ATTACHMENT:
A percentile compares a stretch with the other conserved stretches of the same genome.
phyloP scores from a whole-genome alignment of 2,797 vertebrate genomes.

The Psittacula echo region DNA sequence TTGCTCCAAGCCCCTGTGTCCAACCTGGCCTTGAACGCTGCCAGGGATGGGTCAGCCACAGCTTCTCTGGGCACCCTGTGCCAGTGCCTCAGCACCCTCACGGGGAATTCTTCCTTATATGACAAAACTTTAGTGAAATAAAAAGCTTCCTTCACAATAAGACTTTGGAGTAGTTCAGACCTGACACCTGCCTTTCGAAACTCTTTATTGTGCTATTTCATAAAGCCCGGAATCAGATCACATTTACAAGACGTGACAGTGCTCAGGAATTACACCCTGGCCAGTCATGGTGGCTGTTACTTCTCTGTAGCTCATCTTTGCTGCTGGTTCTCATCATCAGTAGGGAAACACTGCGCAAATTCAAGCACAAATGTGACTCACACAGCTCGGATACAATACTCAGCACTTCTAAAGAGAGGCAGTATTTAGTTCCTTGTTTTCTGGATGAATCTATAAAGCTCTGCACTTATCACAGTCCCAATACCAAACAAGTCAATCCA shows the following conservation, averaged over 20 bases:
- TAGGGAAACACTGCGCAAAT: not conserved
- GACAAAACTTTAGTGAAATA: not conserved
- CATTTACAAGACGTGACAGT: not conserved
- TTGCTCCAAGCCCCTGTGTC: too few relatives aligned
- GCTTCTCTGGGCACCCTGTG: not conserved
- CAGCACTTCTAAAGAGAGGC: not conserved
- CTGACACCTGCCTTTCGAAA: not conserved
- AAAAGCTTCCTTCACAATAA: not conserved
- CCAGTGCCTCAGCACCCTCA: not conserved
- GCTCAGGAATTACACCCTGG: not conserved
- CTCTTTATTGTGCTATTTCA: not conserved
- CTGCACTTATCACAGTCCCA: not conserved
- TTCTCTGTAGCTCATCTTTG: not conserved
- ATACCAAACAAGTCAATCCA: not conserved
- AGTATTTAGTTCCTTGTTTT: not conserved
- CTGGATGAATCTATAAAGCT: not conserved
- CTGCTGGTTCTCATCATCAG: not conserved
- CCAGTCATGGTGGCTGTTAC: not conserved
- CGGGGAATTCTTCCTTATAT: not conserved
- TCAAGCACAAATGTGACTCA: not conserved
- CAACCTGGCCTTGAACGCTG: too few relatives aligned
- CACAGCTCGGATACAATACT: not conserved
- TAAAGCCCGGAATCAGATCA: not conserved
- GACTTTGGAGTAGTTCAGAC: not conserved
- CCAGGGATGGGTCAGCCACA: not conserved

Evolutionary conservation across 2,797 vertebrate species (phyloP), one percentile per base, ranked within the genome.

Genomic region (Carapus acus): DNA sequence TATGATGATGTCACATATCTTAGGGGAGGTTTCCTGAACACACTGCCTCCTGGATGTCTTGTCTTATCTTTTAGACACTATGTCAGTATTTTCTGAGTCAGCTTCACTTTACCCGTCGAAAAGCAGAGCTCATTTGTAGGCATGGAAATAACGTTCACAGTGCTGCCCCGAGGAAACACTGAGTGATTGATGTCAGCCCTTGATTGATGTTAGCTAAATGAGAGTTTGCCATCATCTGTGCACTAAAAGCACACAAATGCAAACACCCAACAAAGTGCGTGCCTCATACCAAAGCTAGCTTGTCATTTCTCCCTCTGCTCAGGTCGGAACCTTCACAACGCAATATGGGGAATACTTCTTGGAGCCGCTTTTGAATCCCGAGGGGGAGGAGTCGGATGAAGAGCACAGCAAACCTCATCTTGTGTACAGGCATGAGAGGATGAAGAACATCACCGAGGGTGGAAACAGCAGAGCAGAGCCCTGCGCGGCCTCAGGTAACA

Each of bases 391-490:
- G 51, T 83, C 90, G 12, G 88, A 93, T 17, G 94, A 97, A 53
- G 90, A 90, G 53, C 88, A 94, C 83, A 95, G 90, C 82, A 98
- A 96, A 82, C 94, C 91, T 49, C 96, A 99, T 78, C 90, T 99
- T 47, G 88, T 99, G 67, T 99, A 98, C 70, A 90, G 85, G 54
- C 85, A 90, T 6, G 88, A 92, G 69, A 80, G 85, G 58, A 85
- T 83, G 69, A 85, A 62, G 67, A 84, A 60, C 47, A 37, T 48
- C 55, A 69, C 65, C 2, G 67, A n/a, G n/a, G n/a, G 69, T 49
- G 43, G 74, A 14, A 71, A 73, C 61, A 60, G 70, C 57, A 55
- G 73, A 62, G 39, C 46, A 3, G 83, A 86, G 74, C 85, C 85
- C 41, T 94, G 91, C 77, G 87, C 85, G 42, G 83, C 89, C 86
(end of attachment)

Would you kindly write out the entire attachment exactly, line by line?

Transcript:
A percentile compares a stretch with the other conserved stretches of the same genome.
phyloP scores from a whole-genome alignment of 2,797 vertebrate genomes.

The Psittacula echo region DNA sequence TTGCTCCAAGCCCCTGTGTCCAACCTGGCCTTGAACGCTGCCAGGGATGGGTCAGCCACAGCTTCTCTGGGCACCCTGTGCCAGTGCCTCAGCACCCTCACGGGGAATTCTTCCTTATATGACAAAACTTTAGTGAAATAAAAAGCTTCCTTCACAATAAGACTTTGGAGTAGTTCAGACCTGACACCTGCCTTTCGAAACTCTTTATTGTGCTATTTCATAAAGCCCGGAATCAGATCACATTTACAAGACGTGACAGTGCTCAGGAATTACACCCTGGCCAGTCATGGTGGCTGTTACTTCTCTGTAGCTCATCTTTGCTGCTGGTTCTCATCATCAGTAGGGAAACACTGCGCAAATTCAAGCACAAATGTGACTCACACAGCTCGGATACAATACTCAGCACTTCTAAAGAGAGGCAGTATTTAGTTCCTTGTTTTCTGGATGAATCTATAAAGCTCTGCACTTATCACAGTCCCAATACCAAACAAGTCAATCCA shows the following conservation, averaged over 20 bases:
- TAGGGAAACACTGCGCAAAT: not conserved
- GACAAAACTTTAGTGAAATA: not conserved
- CATTTACAAGACGTGACAGT: not conserved
- TTGCTCCAAGCCCCTGTGTC: too few relatives aligned
- GCTTCTCTGGGCACCCTGTG: not conserved
- CAGCACTTCTAAAGAGAGGC: not conserved
- CTGACACCTGCCTTTCGAAA: not conserved
- AAAAGCTTCCTTCACAATAA: not conserved
- CCAGTGCCTCAGCACCCTCA: not conserved
- GCTCAGGAATTACACCCTGG: not conserved
- CTCTTTATTGTGCTATTTCA: not conserved
- CTGCACTTATCACAGTCCCA: not conserved
- TTCTCTGTAGCTCATCTTTG: not conserved
- ATACCAAACAAGTCAATCCA: not conserved
- AGTATTTAGTTCCTTGTTTT: not conserved
- CTGGATGAATCTATAAAGCT: not conserved
- CTGCTGGTTCTCATCATCAG: not conserved
- CCAGTCATGGTGGCTGTTAC: not conserved
- CGGGGAATTCTTCCTTATAT: not conserved
- TCAAGCACAAATGTGACTCA: not conserved
- CAACCTGGCCTTGAACGCTG: too few relatives aligned
- CACAGCTCGGATACAATACT: not conserved
- TAAAGCCCGGAATCAGATCA: not conserved
- GACTTTGGAGTAGTTCAGAC: not conserved
- CCAGGGATGGGTCAGCCACA: not conserved

Evolutionary conservation across 2,797 vertebrate species (phyloP), one percentile per base, ranked within the genome.

Genomic region (Carapus acus): DNA sequence TATGATGATGTCACATATCTTAGGGGAGGTTTCCTGAACACACTGCCTCCTGGATGTCTTGTCTTATCTTTTAGACACTATGTCAGTATTTTCTGAGTCAGCTTCACTTTACCCGTCGAAAAGCAGAGCTCATTTGTAGGCATGGAAATAACGTTCACAGTGCTGCCCCGAGGAAACACTGAGTGATTGATGTCAGCCCTTGATTGATGTTAGCTAAATGAGAGTTTGCCATCATCTGTGCACTAAAAGCACACAAATGCAAACACCCAACAAAGTGCGTGCCTCATACCAAAGCTAGCTTGTCATTTCTCCCTCTGCTCAGGTCGGAACCTTCACAACGCAATATGGGGAATACTTCTTGGAGCCGCTTTTGAATCCCGAGGGGGAGGAGTCGGATGAAGAGCACAGCAAACCTCATCTTGTGTACAGGCATGAGAGGATGAAGAACATCACCGAGGGTGGAAACAGCAGAGCAGAGCCCTGCGCGGCCTCAGGTAACA

Each of bases 391-490:
- G 51, T 83, C 90, G 12, G 88, A 93, T 17, G 94, A 97, A 53
- G 90, A 90, G 53, C 88, A 94, C 83, A 95, G 90, C 82, A 98
- A 96, A 82, C 94, C 91, T 49, C 96, A 99, T 78, C 90, T 99
- T 47, G 88, T 99, G 67, T 99, A 98, C 70, A 90, G 85, G 54
- C 85, A 90, T 6, G 88, A 92, G 69, A 80, G 85, G 58, A 85
- T 83, G 69, A 85, A 62, G 67, A 84, A 60, C 47, A 37, T 48
- C 55, A 69, C 65, C 2, G 67, A n/a, G n/a, G n/a, G 69, T 49
- G 43, G 74, A 14, A 71, A 73, C 61, A 60, G 70, C 57, A 55
- G 73, A 62, G 39, C 46, A 3, G 83, A 86, G 74, C 85, C 85
- C 41, T 94, G 91, C 77, G 87, C 85, G 42, G 83, C 89, C 86